A Sermon for 30 April 2017 – Third Sunday of Easter
A reading from the gospel of Luke 24:13-35. Listen for God’s word to us on this Third Sunday of Easter. And remember: according to the gospel of Luke, we’re still hearing of events that took place on the day of Christ’s resurrection. Listen.
“Now on that same day two of them were going to a village called Emmaus, about seven miles from Jerusalem, 14 and talking with each other about all these things that had happened. 15 While they were talking and discussing, Jesus himself came near and went with them, 16 but their eyes were kept from recognizing him. 17 And he said to them, “What are you discussing with each other while you walk along?” They stood still, looking sad. 18 Then one of them, whose name was Cleopas, answered him, “Are you the only stranger in Jerusalem who does not know the things that have taken place there in these days?” 19 He asked them, “What things?” They replied, “The things about Jesus of Nazareth, who was a prophet mighty in deed and word before God and all the people, 20 and how our chief priests and leaders handed him over to be condemned to death and crucified him. 21 But we had hoped that he was the one to redeem Israel. Yes, and besides all this, it is now the third day since these things took place. 22 Moreover, some women of our group astounded us. They were at the tomb early this morning, 23 and when they did not find his body there, they came back and told us that they had indeed seen a vision of angels who said that he was alive. 24 Some of those who were with us went to the tomb and found it just as the women had said; but they did not see him.” 25 Then he said to them, “Oh, how foolish you are, and how slow of heart to believe all that the prophets have declared! 26 Was it not necessary that the Messiah should suffer these things and then enter into his glory?” 27 Then beginning with Moses and all the prophets, he interpreted to them the things about himself in all the scriptures. 28 As they came near the village to which they were going, he walked ahead as if he were going on. 29 But they urged him strongly, saying, “Stay with us, because it is almost evening and the day is now nearly over.” So he went in to stay with them. 30 When he was at the table with them, he took bread, blessed and broke it, and gave it to them. 31 Then their eyes were opened, and they recognized him; and he vanished from their sight. 32 They said to each other, “Were not our hearts burning within us while he was talking to us on the road, while he was opening the scriptures to us?” 33 That same hour they got up and returned to Jerusalem; and they found the eleven and their companions gathered together. 34 They were saying, “The Lord has risen indeed, and he has appeared to Simon!” 35 Then they told what had happened on the road, and how he had been made known to them in the breaking of the bread.”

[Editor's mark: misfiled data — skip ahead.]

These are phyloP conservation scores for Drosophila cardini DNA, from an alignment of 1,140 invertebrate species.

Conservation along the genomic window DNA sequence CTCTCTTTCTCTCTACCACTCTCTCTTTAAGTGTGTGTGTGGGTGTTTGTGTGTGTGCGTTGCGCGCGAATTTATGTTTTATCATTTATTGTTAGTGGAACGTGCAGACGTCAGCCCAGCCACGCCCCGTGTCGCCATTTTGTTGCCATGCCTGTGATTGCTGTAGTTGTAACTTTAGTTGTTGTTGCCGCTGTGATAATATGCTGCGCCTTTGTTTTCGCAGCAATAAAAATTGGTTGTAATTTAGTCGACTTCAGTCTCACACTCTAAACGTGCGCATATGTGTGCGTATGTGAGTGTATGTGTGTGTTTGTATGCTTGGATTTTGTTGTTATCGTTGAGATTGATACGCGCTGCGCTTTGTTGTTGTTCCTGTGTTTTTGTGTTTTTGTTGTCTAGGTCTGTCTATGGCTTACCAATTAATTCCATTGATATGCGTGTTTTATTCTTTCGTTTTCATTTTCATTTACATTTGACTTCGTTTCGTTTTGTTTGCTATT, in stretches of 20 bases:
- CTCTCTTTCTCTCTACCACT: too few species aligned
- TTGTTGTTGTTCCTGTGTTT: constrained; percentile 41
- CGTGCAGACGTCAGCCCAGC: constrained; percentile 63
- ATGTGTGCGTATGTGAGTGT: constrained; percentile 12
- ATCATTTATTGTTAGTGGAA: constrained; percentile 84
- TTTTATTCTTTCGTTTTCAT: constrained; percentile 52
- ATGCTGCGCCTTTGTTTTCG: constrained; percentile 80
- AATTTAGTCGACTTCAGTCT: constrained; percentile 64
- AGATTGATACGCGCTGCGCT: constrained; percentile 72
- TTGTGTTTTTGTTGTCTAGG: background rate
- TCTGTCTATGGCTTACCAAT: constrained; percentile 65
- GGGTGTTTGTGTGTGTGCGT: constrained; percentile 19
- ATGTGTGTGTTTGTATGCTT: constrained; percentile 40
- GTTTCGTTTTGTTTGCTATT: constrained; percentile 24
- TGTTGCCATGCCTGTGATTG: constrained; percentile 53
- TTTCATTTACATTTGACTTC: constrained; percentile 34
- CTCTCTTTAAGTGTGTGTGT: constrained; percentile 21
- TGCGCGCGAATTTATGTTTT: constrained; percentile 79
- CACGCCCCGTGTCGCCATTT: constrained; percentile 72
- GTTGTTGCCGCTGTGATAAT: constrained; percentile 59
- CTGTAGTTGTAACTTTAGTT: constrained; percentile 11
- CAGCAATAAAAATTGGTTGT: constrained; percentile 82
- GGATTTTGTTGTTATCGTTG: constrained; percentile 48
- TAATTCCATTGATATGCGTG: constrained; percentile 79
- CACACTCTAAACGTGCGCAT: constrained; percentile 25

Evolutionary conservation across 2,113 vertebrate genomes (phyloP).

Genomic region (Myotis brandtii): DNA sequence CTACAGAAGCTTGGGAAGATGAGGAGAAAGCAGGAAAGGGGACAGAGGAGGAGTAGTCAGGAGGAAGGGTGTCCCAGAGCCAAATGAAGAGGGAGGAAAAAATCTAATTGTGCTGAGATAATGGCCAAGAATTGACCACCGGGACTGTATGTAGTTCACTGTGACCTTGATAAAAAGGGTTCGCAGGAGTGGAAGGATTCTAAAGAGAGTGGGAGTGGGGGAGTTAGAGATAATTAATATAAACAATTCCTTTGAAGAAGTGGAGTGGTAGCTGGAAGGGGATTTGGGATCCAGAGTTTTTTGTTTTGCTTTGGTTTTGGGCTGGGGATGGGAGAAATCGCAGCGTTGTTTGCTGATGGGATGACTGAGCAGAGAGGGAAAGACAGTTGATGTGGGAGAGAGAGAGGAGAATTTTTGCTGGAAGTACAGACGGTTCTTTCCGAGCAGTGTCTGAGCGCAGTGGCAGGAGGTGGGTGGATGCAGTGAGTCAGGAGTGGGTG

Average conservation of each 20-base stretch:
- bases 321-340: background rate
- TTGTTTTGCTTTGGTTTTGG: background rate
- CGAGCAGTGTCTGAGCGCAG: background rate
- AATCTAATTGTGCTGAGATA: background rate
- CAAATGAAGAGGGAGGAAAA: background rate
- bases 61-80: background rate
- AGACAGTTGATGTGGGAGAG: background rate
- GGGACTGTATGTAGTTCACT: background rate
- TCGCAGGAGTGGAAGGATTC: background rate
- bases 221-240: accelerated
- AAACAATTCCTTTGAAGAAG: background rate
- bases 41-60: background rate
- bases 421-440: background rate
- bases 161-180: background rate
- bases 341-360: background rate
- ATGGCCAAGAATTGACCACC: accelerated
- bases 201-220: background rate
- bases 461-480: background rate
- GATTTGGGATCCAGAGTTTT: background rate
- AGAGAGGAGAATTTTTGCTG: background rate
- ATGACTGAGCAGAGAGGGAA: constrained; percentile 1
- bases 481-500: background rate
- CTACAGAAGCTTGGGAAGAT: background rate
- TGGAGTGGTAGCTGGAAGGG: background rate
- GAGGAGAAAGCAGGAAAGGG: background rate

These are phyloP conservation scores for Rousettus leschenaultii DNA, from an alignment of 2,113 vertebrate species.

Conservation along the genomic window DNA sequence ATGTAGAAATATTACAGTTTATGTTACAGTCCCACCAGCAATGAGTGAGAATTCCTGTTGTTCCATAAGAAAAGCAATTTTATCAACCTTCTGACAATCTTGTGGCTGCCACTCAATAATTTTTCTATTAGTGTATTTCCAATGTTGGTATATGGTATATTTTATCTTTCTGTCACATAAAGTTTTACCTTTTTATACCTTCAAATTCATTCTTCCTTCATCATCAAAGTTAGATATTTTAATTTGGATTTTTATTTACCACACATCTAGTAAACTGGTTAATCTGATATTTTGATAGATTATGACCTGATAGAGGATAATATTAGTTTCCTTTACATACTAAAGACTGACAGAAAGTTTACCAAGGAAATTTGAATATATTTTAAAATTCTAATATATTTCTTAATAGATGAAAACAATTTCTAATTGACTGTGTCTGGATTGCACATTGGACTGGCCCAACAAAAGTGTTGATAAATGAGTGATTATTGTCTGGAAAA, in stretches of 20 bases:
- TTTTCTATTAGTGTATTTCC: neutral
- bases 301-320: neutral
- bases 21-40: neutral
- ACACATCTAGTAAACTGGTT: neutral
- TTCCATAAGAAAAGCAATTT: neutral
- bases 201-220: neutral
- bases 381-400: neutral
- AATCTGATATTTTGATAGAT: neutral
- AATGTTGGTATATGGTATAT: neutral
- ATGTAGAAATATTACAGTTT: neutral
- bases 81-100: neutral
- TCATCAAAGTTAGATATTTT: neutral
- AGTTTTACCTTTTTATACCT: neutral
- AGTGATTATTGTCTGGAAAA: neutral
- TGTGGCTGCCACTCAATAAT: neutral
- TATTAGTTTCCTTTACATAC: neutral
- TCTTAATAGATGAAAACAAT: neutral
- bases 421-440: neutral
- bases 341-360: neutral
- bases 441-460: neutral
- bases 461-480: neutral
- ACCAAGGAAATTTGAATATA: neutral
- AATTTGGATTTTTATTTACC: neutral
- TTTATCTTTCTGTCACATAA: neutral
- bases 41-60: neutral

This is the word of God for the people of God.
Thanks be to God!
Have you seen the Chobani Fruit Symphony? It begins with a drummer setting the beat on a high hat cymbal, which is made of two coconut halves. The rest of her set includes some sort of melon as a snare and an apple and orange as her ride and splash cymbals. A synthesizer made of peaches, limes, and strawberries comes in next. Then an eclectic choir of singers begins: “What the world needs now.” Some sort of instrument, which includes hanging bananas, chimes in. The camera zooms out to show they’re all in a field under a massive shade tree with children playing in the background. The singers continue: “is love, sweet love. It’s the only thing that there’s just too little of. What the world needs now.” The commercial closes with a caption filling the screen: “Food Brings Us Together.” Then the final frame: Chobani: “Believe in Food.” . . . It’s an uplifting little ditty. About thirty seconds to show both the bounty and diversity of the land – food and people of every color combined in a little symphony of love (www.chobani.com/believeinfood).